Secondly, the marginalization of women in the labour market must be overcome. Although Korean society has strengthened policies and programmes to promote women’s participation in socio-economic activities since the 1990s, there are informal barriers and glass-ceilings for women in the labour market. In addition there are low wages and employment problems that affect 42.2% of all employed women due to irregular, temporary and part-time work. Women must also interrupt their work and social participation because of domestic responsibilities such as marriage, pregnancy, child-birth, child-rearing and other family duties. The labour market in Korean society has a double structure. The upper part is characterized by high productivity, high wages, and stable employment while the lower part is characterized by low productivity, low wages, and unstable employment. This double structure, with men in the upper part and women in the lower part, separates the sexes into different business categories, positions and wage levels. The discrimination of women in the labour market results in poor female-headed households. The socialization of housework through social welfare services providing childcare, nursing, resident welfare and medical services give poor women a chance to find employment and receive job training, thereby increasing women’s participation rates. This type of social support has a symbolic meaning in helping women overcome their traditional role as homemakers and move towards a gender equality model. It is a precondition for the participation of women in the labour market.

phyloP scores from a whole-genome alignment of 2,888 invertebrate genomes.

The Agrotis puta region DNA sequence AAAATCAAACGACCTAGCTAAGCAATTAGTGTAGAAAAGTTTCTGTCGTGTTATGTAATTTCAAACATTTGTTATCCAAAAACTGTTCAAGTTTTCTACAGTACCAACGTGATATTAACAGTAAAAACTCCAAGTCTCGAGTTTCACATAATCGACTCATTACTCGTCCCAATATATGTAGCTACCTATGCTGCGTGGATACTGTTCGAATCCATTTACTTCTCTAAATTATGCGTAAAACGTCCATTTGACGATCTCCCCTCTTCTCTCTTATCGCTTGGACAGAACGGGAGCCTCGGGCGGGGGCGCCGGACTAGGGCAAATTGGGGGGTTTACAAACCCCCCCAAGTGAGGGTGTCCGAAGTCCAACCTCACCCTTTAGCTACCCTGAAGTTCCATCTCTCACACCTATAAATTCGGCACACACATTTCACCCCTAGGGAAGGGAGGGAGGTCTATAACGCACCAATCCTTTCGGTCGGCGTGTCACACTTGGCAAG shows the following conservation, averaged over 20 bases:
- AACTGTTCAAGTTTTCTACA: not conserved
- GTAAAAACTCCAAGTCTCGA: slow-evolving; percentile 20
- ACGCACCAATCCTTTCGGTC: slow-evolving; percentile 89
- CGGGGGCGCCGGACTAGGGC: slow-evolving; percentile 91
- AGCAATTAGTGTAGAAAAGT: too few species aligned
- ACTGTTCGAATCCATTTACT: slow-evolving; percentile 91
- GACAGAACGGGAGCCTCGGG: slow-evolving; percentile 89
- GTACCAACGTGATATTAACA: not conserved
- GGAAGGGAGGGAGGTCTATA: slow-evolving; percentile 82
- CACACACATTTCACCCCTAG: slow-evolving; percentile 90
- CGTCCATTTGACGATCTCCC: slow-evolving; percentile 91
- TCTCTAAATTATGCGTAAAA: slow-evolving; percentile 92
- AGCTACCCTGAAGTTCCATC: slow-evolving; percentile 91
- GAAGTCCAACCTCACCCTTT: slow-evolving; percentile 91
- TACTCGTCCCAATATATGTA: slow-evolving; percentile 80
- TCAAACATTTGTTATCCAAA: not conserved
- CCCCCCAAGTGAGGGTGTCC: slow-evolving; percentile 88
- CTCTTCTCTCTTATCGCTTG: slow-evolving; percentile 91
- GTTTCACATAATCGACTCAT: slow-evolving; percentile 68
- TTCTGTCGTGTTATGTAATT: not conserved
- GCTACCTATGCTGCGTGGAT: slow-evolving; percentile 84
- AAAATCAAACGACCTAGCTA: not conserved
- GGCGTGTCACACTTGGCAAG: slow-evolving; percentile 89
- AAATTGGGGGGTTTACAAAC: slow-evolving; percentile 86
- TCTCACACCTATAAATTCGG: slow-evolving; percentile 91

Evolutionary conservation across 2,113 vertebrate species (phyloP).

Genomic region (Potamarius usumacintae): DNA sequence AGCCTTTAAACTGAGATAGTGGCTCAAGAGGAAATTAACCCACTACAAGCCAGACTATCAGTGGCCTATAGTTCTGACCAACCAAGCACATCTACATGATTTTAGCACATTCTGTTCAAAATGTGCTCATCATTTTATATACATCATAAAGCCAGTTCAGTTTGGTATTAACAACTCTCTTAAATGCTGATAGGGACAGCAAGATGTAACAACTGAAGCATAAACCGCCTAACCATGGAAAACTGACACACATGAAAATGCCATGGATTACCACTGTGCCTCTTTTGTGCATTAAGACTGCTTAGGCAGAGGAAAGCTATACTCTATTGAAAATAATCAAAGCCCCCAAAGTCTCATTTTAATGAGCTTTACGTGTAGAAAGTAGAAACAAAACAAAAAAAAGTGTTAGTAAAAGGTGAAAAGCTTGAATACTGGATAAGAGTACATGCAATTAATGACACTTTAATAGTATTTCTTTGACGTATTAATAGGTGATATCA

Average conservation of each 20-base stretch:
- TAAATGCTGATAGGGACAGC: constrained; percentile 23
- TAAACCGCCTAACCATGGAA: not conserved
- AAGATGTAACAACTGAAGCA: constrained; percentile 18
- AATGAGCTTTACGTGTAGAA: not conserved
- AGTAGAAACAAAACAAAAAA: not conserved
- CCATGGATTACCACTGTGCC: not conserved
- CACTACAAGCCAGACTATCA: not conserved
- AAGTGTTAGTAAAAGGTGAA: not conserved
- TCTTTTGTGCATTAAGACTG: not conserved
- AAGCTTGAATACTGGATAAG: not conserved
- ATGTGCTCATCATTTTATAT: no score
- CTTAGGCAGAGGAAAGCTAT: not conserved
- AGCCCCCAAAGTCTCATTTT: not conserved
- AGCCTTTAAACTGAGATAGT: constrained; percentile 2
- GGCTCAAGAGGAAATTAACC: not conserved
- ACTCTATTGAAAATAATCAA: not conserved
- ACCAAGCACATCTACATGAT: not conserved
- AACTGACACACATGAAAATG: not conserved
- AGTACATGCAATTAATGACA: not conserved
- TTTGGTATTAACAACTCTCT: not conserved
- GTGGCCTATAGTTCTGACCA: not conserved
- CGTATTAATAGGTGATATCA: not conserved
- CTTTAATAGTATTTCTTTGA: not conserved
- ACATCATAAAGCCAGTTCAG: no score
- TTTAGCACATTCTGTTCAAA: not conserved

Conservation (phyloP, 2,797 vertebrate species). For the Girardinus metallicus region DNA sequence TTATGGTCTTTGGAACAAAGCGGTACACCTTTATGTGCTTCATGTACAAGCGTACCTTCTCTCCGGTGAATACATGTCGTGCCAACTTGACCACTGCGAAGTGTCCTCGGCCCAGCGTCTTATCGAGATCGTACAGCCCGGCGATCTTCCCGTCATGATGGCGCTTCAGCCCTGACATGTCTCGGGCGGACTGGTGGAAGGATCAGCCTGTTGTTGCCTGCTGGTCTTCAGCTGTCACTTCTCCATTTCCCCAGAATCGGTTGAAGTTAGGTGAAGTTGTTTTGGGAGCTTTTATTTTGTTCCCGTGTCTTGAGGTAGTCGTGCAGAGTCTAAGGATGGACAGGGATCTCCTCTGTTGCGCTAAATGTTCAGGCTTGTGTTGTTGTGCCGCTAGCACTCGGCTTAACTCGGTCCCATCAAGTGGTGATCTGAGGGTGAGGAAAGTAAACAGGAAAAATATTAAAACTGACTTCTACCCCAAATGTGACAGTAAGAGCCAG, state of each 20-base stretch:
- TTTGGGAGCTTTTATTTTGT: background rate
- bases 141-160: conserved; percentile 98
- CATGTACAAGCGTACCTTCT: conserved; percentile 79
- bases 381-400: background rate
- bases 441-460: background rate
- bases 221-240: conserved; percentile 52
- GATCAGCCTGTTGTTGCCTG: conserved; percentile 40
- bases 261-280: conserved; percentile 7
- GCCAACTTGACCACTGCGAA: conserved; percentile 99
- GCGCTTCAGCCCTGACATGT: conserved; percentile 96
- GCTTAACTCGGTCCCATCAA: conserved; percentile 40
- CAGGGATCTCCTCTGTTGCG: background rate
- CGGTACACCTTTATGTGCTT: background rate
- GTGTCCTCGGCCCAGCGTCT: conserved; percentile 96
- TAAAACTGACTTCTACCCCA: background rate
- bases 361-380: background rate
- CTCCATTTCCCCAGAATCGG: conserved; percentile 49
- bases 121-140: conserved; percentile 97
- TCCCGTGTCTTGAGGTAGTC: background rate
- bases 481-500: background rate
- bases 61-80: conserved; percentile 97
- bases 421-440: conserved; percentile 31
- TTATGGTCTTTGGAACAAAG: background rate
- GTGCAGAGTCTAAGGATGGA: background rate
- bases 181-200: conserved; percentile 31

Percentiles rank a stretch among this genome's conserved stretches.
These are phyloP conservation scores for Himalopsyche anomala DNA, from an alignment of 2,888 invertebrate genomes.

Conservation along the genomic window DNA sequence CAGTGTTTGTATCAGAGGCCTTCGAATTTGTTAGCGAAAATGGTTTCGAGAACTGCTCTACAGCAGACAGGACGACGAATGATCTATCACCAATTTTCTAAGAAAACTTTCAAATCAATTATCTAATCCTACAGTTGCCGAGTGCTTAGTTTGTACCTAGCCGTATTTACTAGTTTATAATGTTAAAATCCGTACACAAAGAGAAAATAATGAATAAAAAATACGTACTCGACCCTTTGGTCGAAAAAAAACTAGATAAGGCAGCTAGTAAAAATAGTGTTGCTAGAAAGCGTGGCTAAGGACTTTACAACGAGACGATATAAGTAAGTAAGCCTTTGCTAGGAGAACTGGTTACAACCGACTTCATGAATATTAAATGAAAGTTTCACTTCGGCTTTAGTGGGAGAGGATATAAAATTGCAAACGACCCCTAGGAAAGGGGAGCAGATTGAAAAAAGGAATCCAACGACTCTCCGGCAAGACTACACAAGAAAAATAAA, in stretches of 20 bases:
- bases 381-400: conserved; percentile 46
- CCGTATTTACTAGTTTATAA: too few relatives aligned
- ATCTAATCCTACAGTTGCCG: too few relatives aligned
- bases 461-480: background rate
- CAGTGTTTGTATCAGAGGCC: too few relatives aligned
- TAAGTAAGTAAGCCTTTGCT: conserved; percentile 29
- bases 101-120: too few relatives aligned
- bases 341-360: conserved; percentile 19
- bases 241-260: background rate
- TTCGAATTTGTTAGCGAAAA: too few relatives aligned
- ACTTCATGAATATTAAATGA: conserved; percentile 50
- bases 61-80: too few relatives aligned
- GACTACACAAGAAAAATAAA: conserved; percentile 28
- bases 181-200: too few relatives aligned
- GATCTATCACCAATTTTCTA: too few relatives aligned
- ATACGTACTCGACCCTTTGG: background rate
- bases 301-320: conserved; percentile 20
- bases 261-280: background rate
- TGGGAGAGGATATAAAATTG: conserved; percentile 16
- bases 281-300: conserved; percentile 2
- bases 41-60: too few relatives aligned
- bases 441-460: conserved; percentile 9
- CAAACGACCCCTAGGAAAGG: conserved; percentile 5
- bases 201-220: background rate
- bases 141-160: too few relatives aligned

Thirdly, the double welfare system based on the male-provider model should be reformed. The social security system is designed on the basis of the traditional concept that men support the family while women care for it. The work they do, like caring for children, the elderly, the disabled and the sick limits women from being individual recipients of social security. To eradicate this limitation the pension system must be improved. A progressive form of pension credit system should be introduced by paying caregivers for their work. Also a basic system of “one person-one pension” should be instated on the grounds of civil rights.
It must be understood why women and especially female-headed households become poor. A positive policy is needed to address increasing poverty among the female elderly, as well as the gender disparity of poverty. For these reasons a caregiver’s allowance should be introduced which turns unpaid family work into paid work through social cash compensation.
Priority must be given to women’s employment promotion policy, paid work for family care-givers, and a social security system based on civil rights which considers various socio-economic conditions. It is a known truth that the development and selection of women-friendly social policy based on gender equality is an effective countermeasure to solve poverty and other social problems.
![endif]>![if> Pearce, Diana. “The Feminization of Poverty: Women, Work, and Welfare”, Urban and Social Change Review (February, 1978).